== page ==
Florida rapper XXXTentacion explores new sounds

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Evan Delannoy

Florida rapper XXXTentacion is perhaps the most interesting character in this new generation of hip-hop artists. Coming from SoundCloud success to being at the forefront of hip-hop, X is not afraid to engage in a beef, speak his mind or wear his emotions on his sleeve. Some of those characteristics may seem to be a detriment to his career and public perception, but what those who write him off as another “attention seeking rapper” are missing is that he is immensely talented and quite possibly the future of the genre.

X’s debut album “17” was a huge departure from what he was first known for. Gone were the heavily distorted, bass injected bangers and the offensive, hyper-sexualized lyrics that made him so popular. The album was a deeply personal and intimate look into X’s personal struggles with depression, suicide and heartbreak. The production was ethereal and melodic in one moment and then ominous and acoustic in the next. He was no longer the “juvenile punk” he had gotten a reputation as, but a human being experiencing pain and confusion. After receiving co-signs from hip-hop heavyweights Kendrick Lamar and J. Cole, the narrative around X changed, and his music became the center of conversation surrounding him.

On X’s oddly titled new album “?,” the second installment of a trilogy X has been working on, he dives further into his sonic palette and aspirations for personal growth. There is absolutely no cohesion on this album whatsoever. Much like X himself, this album is all over the place musically and emotionally. On songs like “SAD!” a melancholic pop song, X further explores his issues with suicidal thoughts and confesses to being aware of his sadness and struggles with a heartbreak.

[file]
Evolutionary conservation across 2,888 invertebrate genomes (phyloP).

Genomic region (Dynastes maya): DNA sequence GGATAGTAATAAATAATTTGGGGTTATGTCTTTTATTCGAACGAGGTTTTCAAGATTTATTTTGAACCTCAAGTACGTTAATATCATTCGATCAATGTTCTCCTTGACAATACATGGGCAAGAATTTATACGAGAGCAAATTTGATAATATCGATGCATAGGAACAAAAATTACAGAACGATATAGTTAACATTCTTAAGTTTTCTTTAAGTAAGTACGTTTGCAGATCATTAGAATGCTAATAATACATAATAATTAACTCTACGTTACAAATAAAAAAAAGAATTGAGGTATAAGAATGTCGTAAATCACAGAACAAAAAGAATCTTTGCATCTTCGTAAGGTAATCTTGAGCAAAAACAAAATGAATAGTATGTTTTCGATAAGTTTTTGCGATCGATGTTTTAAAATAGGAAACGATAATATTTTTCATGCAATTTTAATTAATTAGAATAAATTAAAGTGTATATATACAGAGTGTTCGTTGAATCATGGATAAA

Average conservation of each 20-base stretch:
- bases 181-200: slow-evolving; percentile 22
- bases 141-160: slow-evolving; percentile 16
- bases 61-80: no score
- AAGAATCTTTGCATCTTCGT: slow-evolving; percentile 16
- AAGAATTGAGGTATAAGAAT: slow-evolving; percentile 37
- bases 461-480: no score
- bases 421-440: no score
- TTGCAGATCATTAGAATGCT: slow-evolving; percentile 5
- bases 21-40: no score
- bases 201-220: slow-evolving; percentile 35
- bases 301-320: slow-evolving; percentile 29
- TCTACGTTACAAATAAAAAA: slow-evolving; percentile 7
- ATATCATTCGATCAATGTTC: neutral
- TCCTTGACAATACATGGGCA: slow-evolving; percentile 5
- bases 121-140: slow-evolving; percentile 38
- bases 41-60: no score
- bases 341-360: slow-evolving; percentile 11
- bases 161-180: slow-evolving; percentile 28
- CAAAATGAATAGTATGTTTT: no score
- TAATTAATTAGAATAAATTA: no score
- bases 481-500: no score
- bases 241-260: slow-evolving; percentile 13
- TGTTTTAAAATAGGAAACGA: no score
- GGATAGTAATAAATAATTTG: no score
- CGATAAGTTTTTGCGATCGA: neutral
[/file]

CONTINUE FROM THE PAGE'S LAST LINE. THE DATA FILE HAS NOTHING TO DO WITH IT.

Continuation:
Moments later on “Floor 555” we’re immediately transported into this abrasive and hazy instrumental that sounds like the soundtrack to a manic episode. X’s aggressive delivery matches the song perfectly as he spits violent imagery filled bars on the first half of the track and then screams the rest. The collaboration with Joey Bada$$ on “infinity (888)” is absolutely fantastic, as their lyricism, flow and delivery complement each other perfectly over a dark smoky jazz beat.

We see the aspirational side of X on tracks like “changes” where he details his confusion and pain from trying to be a better person, and how the female protagonist in all of his music makes it difficult for him to move on. Although X’s crooning on this track is not my favorite, his ability to convey emotion and sincerity on the song won me over and made it a highlight on the track-list. On “Hope” X dedicates his sentiments of envisioning a better life for the future to the victims of the Parkland shooting in his home-state of Florida.

The weakest part of “?” is the song structures. Most of X’s songs rarely have more than one chorus or verse from him, sometimes leaving more to be desired from the listener. On tracks like the Travis Barker assisted “Pain=BESTFRIEND” it feels like a crime that the lead guitar melody is cut off in less than two minutes and the track ends with X screaming over some aggressive drums. The track “$$$” has one of the best beats on the album and a earworm auto-tune heavy chorus from Matt Ox, but it barely exceeds two minutes as well.

Despite my small gripes with the album,I am extremely curious to see what X will do next.